|Sponsor||Rep. Ros-Lehtinen, Ileana|
|Date||August 1, 2012 (112th Congress, 2nd Session)|
|Staff Contact||Jon Hiler|
On Wednesday, August 1, 2012, the House is scheduled to consider H.R. 1905, the House Amendment to Senate Amendment to Iran Threat Reduction and Syria Human Rights Act of 2012, under a suspension of the rules, requiring a two-thirds majority vote for passage. The bill was introduced by Rep. Ileana Ros-Lehtinen (R-FL) on May 13, 2011, and was approved by the House on December 14, 2011, under a suspension of the rules, with a recorded vote of 410-11. The bill was passed in the Senate, with amendment, by voice vote on May 21, 2012.
H.R. 1905 would strengthen the Iran Sanctions Act to include:
The bill would also include financial sanctions aimed at further restricting Iran’s access to the international financial system, to include:
Additionally, the bill would include prohibitions on insurance and shipping that include:
The bill would also include specified sanctions targeting the Islamic Revolutionary Guard Corps (IRGC) to include the following:
Lastly, the bill would include sanctions targeting human rights violators in Iran, Syria, and their enablers to include:
According to the Committee on Foreign Affairs, this legislation, representing negotiated agreement between the House and Senate, strengthens the existing sanctions on Iran.
Specifically, the legislation “aims to prevent Iran from repatriating revenue it receives from the sale of its crude oil, depriving Iran of hard currency earnings and funds to run its state budget.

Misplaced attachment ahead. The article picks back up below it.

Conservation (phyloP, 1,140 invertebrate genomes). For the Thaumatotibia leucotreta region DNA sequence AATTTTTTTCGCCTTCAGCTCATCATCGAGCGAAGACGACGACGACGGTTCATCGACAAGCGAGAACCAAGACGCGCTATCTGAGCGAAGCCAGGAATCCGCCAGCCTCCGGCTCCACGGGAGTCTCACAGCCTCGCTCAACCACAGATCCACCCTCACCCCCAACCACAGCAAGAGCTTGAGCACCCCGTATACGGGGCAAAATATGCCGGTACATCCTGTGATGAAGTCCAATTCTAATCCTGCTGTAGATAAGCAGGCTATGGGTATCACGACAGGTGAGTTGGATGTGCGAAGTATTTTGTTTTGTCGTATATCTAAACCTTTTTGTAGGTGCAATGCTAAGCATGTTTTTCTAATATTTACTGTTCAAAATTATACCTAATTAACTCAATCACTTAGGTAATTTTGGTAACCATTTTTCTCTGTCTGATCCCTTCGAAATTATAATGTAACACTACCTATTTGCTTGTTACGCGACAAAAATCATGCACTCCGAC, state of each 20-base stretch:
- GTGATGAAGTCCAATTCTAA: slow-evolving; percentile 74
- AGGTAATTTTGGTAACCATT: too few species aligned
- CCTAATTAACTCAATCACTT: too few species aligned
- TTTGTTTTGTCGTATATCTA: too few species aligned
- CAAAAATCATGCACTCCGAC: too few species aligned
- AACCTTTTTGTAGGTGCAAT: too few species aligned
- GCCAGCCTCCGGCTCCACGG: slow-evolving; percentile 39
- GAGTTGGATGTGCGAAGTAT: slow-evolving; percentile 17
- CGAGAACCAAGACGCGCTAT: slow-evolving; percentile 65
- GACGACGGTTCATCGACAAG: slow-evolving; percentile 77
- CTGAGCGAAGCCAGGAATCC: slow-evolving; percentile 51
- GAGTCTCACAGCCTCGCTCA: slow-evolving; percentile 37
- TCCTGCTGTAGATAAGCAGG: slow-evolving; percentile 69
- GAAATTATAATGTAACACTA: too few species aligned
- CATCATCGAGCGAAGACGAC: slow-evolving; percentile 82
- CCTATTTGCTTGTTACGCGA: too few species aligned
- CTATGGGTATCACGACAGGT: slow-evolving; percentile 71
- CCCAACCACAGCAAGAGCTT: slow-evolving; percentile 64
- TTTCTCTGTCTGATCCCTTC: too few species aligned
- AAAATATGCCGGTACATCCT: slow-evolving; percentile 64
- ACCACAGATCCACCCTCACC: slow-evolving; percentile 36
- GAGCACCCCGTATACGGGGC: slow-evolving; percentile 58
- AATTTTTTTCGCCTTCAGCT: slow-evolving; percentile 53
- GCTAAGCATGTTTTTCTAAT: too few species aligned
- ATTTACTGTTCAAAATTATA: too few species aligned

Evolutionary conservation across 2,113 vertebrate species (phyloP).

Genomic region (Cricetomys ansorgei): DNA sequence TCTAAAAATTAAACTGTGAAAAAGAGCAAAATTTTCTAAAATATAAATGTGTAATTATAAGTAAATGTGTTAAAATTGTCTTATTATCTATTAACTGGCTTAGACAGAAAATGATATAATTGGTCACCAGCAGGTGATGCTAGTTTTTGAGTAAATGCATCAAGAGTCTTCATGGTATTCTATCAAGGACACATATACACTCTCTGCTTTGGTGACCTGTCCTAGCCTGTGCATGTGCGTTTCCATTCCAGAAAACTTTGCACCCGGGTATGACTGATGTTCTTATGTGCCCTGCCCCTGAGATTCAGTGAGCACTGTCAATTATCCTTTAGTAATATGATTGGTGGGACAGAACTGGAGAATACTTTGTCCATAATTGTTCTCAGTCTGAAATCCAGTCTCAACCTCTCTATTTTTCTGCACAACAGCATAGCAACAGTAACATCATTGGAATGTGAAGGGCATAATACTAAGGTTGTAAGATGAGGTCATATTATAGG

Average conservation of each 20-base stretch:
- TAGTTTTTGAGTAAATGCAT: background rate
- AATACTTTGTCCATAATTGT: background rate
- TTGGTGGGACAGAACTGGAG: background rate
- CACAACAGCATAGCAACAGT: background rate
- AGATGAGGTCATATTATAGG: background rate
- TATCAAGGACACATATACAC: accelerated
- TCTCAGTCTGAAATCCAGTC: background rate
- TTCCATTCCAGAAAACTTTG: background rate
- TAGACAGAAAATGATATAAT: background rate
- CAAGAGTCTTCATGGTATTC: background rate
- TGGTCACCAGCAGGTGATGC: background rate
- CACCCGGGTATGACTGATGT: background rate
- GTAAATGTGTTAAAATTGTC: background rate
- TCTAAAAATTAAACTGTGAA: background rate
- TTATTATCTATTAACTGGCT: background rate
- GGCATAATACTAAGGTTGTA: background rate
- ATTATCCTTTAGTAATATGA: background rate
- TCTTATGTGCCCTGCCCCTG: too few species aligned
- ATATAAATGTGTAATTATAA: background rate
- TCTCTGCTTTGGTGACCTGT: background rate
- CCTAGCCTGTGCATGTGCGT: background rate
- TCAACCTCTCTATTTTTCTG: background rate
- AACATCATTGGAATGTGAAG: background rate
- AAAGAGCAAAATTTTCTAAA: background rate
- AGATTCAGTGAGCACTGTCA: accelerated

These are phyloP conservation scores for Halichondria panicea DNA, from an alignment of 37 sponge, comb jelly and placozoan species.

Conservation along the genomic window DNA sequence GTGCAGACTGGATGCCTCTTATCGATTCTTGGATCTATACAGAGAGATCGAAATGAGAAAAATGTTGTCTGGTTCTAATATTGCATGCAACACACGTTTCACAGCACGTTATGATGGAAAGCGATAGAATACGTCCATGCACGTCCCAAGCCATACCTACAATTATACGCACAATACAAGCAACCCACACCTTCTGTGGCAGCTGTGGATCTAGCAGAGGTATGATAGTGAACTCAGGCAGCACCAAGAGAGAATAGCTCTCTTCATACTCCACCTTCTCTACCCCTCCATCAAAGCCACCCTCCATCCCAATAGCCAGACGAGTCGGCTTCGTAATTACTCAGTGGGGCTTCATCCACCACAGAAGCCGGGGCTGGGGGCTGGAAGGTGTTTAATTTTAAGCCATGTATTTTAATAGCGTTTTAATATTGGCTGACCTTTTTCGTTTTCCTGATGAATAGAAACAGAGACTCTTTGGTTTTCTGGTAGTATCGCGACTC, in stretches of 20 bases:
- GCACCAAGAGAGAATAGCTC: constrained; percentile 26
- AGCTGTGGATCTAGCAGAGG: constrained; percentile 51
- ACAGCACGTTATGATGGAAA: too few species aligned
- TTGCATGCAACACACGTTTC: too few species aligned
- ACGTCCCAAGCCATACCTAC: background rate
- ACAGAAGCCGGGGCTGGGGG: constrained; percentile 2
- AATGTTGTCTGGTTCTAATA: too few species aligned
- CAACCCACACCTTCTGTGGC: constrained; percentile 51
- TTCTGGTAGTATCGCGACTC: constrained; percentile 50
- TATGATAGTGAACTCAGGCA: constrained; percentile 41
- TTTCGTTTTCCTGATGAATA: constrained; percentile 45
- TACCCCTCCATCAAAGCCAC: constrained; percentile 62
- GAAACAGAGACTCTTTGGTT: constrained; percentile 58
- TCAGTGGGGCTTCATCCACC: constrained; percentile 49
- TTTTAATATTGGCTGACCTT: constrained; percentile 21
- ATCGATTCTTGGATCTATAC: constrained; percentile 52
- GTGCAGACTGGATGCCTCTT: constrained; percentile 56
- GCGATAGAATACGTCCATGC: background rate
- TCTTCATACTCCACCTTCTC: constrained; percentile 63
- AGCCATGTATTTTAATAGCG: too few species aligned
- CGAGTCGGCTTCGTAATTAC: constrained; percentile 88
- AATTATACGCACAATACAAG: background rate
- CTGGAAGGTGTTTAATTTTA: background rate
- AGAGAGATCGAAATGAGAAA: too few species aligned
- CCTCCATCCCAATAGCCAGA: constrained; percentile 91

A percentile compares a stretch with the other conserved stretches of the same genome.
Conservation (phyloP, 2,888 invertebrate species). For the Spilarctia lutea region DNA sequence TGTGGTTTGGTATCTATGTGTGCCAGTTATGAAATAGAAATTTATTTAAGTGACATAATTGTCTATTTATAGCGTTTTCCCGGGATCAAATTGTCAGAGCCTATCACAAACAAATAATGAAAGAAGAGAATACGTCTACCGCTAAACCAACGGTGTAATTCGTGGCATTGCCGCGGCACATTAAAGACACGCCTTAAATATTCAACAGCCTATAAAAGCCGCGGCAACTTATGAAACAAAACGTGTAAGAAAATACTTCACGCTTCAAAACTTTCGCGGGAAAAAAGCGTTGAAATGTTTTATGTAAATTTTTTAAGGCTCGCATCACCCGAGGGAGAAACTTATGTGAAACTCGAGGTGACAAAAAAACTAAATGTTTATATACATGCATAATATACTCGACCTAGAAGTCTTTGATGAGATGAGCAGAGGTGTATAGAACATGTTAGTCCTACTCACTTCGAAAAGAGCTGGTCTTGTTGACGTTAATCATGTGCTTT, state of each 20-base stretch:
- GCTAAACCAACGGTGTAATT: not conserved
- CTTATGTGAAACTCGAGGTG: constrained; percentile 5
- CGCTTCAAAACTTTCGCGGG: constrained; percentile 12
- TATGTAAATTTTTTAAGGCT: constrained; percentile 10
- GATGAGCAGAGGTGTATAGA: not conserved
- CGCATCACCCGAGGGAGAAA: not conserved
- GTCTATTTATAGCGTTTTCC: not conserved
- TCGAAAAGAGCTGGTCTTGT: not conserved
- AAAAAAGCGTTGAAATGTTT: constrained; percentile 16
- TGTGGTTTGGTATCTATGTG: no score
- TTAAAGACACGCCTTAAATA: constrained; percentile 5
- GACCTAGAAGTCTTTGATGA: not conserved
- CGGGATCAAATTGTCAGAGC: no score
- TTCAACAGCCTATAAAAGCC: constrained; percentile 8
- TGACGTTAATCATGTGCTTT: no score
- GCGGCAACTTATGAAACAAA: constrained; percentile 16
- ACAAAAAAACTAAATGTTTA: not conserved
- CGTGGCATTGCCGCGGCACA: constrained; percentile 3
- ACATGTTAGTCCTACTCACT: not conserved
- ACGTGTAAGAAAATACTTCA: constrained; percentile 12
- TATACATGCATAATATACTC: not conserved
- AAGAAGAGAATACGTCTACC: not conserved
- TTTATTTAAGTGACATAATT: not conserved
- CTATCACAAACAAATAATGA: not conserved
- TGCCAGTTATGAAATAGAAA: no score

“It also prevents the purchasing of Iranian sovereign debt after the date of enactment, thereby further limiting the regime’s ability to finance its illicit activities.
“It also expands sanctions against Iranian and Syrian officials for human rights abuses facilitated by computer and network disruption, monitoring, and tracking by those governments.
“The sale of Iranian crude oil will be sharply limited to only countries that have agreed to significantly reduce their purchases of Iranian crude, toward a complete cessation of these activities.”
The committee also notes that tightened sanctions targeting Iran’s energy sector “combine to effectively declare the Iranian energy sector off-limits and blacklist any related unauthorized dealings.”
The bill’s sponsor released the following statement:
“This bipartisan, bicameral Iran sanctions legislation strengthens current U.S. law by leaps and bounds. It updates and expands U.S. sanctions, and counters Iran’s efforts to evade them. The bill sends a clear message to the Iranian regime that the U.S. is committed, through the use of sanctions, to preventing Iran from crossing the nuclear threshold.
“The expanded energy sanctions contained in this critical legislation effectively blacklist the Iranian energy sector and anyone doing business with it. Further, new and expanded sanctions targeting financial institutions, shipping companies, and insurers doing business with Iran will close major loopholes that the regime was taking advantage of to avoid the sting of sanctions. The bill also blocks Iran’s ability to insulate itself from sanctions through oil-for-gold swaps, other trading and bartering schemes, and selling energy bonds and issuing government debt.
“This legislation incorporates great ideas and specific provisions from bills proposed by Members of the House and Senate on both sides of the aisle. If properly implemented, this bill will impose crippling economic pressure on the Iranian regime in order to force Tehran to abandon its nuclear program and other dangerous policies. The House and Senate will be taking up the bill this week, and I urge President Obama to quickly sign it and vigorously enforce its provisions.”
There was no Congressional Budget Office (CBO) cost estimate available for this bill as of press time.